WASILLA -- The state entity pushing a contentious dam on the Susitna River fired off an outraged response this week to the federal contention that the project's salmon science is flawed.
The National Marine Fisheries Service last month filed a critical letter with federal regulators saying the Alaska Energy Authority's fish data was so unreliable it wasn't usable. The NMFS critiqued everything from juvenile coho salmon wrongly labeled chinook to shortcuts in field studies and problems with scientific models.
Wayne Dyok, the authority's dam project manager, dismissed the agency's flawed science claims as "untenable, bordering on the absurd" in an aggressive and at times abrasive letter filed Tuesday with the Federal Energy Regulatory Commission.
"We really needed a strong letter," Dyok said during an interview Thursday. "We felt that the professionalism and integrity of our team, particularly the fisheries team, was being questioned, and we really take that challenge very seriously."
The tone of Dyok's letter was unusual for a federal hydro filing, especially when compared to letters from agencies like the Alaska Department of Fish and Game or Department of Natural Resources, said Jan Konigsberg, an energy analyst and Susitna dam critic who has spent years evaluating projects going through the federal licensing process.
"They certainly don't take that sort of tone with any of the public filings," Konigsberg said.
The tension between the agencies reflects the fact that the Susitna's salmon -- and the dam's effect on them -- are at the heart of the dam debate.
The state's proposal to put a 735-foot, 600-megawatt-capacity dam on the Susitna is touted as a major influx of renewable energy to the Railbelt but also castigated as too great a threat to the river's world-famous salmon runs.
The project to date has cost more than $190 million. Current estimates put the cost of building the dam at more than $5 billion.
The state's salmon studies will form the basis of a much larger Federal Energy Regulatory Commission decision to license the project. The authority expects to file a license application with FERC in December 2016.
NMFS, the federal agency responsible for protecting anadromous fish like salmon and marine mammals, came out swinging last month in its critique of a June report summarizing the state's first-year dam studies.
The agency's top Alaska official in a Sept. 22 letter told the authority that the report contained "data issues" that undercut the state's ability to understand the health of Susitna salmon now and predict the effects of the massive project on fish in the future.
Among other things, the letter faulted data collection methods -- it describes a "very high percentage" of misidentified juvenile salmon -- and said problems getting access to Alaska Native corporation lands last year led to incomplete studies. The authority initially failed to get permission to conduct research at the dam site and project area from a number of Alaska Native village corporation landowners.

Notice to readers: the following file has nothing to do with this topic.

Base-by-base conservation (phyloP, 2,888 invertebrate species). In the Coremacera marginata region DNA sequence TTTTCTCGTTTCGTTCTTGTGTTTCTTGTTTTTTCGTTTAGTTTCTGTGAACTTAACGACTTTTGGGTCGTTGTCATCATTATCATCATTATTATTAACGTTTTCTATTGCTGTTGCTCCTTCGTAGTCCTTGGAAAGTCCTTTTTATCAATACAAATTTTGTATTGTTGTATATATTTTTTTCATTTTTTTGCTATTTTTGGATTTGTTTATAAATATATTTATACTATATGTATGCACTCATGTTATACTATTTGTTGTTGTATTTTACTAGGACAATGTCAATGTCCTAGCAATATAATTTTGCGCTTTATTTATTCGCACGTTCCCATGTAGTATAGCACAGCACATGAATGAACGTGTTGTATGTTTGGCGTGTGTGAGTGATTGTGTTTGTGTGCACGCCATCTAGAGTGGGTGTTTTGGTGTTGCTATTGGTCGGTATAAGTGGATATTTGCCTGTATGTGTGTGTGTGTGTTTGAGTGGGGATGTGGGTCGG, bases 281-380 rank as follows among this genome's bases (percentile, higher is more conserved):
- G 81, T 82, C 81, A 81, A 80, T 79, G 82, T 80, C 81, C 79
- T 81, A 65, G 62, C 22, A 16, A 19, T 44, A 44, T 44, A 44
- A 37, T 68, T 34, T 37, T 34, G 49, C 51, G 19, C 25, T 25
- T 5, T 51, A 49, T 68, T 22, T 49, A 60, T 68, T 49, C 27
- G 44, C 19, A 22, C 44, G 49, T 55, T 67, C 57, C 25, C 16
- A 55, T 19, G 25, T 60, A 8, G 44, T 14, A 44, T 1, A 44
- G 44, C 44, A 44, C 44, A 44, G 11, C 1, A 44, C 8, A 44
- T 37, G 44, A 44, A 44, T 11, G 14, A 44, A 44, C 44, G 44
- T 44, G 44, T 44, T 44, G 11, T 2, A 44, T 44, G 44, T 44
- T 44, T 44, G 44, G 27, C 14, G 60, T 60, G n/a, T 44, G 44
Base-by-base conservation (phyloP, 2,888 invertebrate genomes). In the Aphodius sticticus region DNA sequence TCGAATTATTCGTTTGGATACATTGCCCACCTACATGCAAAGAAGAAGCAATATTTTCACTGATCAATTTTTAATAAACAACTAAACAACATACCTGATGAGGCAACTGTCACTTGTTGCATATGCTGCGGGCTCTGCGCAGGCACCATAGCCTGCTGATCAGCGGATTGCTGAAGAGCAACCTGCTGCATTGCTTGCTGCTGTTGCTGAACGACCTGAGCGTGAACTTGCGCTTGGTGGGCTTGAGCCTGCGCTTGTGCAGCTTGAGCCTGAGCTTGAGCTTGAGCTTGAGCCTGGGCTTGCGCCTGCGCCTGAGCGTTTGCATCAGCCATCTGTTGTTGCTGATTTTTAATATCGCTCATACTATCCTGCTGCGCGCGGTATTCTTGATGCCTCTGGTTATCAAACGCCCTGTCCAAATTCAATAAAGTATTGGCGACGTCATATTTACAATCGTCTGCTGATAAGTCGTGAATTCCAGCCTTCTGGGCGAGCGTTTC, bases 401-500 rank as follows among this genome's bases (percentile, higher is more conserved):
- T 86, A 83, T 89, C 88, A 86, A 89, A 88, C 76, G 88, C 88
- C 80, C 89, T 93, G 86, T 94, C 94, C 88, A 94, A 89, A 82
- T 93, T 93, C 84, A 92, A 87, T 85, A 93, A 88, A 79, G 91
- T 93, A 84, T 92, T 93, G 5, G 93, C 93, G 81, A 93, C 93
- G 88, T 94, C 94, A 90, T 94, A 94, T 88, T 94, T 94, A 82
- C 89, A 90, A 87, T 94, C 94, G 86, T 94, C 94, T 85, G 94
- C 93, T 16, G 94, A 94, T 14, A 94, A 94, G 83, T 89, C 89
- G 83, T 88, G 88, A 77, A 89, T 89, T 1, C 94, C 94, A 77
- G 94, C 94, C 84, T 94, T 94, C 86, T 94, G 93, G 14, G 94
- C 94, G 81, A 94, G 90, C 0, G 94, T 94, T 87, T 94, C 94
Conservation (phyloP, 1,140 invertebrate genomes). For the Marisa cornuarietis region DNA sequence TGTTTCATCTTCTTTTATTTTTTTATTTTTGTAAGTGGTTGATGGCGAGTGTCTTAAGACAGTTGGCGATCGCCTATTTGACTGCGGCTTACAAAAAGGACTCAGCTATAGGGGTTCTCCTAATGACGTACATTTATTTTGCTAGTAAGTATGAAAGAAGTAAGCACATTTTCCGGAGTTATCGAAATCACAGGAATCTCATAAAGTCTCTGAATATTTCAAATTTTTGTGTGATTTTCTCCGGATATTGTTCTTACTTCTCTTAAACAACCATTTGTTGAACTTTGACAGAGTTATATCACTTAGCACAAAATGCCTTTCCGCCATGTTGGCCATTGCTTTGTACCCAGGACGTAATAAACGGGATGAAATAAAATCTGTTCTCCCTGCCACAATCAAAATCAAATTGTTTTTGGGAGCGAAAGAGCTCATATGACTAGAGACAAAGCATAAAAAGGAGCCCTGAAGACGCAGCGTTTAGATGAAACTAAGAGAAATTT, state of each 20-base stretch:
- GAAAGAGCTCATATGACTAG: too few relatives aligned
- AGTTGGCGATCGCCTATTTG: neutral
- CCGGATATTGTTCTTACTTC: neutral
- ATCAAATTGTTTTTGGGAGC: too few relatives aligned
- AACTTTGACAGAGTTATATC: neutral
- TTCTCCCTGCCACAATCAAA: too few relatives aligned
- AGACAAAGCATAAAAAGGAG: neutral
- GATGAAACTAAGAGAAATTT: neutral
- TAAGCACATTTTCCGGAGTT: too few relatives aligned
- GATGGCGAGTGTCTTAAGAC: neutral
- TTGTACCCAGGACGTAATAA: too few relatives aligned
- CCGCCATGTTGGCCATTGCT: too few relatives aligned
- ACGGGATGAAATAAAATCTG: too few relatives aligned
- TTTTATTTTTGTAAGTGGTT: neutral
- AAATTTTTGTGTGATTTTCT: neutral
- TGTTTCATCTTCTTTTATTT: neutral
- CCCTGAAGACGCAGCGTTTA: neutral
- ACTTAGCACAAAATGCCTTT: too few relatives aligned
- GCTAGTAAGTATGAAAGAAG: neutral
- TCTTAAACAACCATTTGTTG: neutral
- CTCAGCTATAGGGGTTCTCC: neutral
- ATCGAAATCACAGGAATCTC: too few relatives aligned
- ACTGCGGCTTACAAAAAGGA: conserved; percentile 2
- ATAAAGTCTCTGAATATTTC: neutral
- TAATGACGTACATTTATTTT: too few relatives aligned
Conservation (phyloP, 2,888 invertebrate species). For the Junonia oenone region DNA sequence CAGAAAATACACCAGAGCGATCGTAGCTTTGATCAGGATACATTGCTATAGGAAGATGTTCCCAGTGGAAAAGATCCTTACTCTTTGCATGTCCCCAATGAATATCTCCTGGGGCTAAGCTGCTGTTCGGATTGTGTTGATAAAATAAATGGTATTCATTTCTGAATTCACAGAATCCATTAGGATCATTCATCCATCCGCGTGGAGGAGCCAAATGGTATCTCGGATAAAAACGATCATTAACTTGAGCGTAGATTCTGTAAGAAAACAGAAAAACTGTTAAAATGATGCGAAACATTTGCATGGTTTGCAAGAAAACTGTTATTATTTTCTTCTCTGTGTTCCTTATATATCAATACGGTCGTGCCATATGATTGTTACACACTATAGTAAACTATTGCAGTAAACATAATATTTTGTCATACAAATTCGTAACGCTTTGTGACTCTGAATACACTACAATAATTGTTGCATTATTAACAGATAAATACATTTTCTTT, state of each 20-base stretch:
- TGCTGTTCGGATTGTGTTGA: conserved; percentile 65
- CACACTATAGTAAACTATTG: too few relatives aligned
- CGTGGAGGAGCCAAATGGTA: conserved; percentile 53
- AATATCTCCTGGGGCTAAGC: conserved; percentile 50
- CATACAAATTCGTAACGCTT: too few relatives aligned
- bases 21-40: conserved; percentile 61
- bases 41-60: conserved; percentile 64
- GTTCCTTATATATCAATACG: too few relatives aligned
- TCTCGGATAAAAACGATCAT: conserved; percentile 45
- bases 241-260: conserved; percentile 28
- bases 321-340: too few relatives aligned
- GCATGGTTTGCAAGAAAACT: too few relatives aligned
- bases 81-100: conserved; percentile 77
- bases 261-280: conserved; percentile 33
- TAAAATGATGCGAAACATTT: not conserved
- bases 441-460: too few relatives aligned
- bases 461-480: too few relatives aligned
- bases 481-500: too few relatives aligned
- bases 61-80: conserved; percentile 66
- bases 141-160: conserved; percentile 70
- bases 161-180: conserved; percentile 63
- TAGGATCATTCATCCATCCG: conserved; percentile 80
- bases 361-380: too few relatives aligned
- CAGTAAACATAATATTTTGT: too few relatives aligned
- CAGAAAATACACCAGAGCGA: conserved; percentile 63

The agency also contends federally approved study plans aren't being correctly followed.
The problems should be fixed before the state does any more field work, Alaska region administrator James W. Balsiger wrote.
"NMFS recommends that the data issues be resolved as soon as possible," the letter states.
Dyok, in his response letter, says the authority was "largely successful" putting a FERC-approved study plan into place last year. That included 10 studies covering more than 200 sampling sites across more than 200 river miles.
Yes, land access problems and late breakup in the spring of 2013 stalled field work, but the state modified study plans in response, he said.
As for the misidentified salmon, Dyok writes, the state "takes exception to any suggestion that it has not implemented the FERC-approved study plan in a professional manner." He praises the qualifications of what he calls nationally renowned experts working for five contractors with highly qualified field technicians, many with advanced degrees from the University of Alaska system.
Identifying young salmon can be tricky, Dyok said. Photos the authority included with a press release this week show the same 10-centimeter juvenile salmon -- a chinoho? -- in different pictures facing different directions. Arrows pointing to markings indicate the fish in question could be either coho or chinook.
Dyok's letter also accuses NMFS of making "a number of outright errors and instances in which you ignore available information," specifying pink salmon counts, relative salmon abundance information and development of fish passage criteria. A table details authority responses to NMFS concerns.
NMFS officials this week said it would be counterproductive to issue a response before they join the authority and numerous other agencies at a series of technical meetings coming up next week in Anchorage.
Agencies and interested parties involved in the Susitna licensing process will meet for six days to talk about the state's studies.
"Any comments we were to make now would be detrimental to the meetings next week where we will be discussing these issues," said Doug Mecum, the agency's deputy administrator in Alaska.
It's not clear how FERC will view the skirmish between the agencies. A spokesperson didn't return a call for comment.
The federal agency comments at this stage are only preliminary, Konigsberg noted. FERC will look much more closely at formal comments filed in February.
"I don't think this is as critical," he said.
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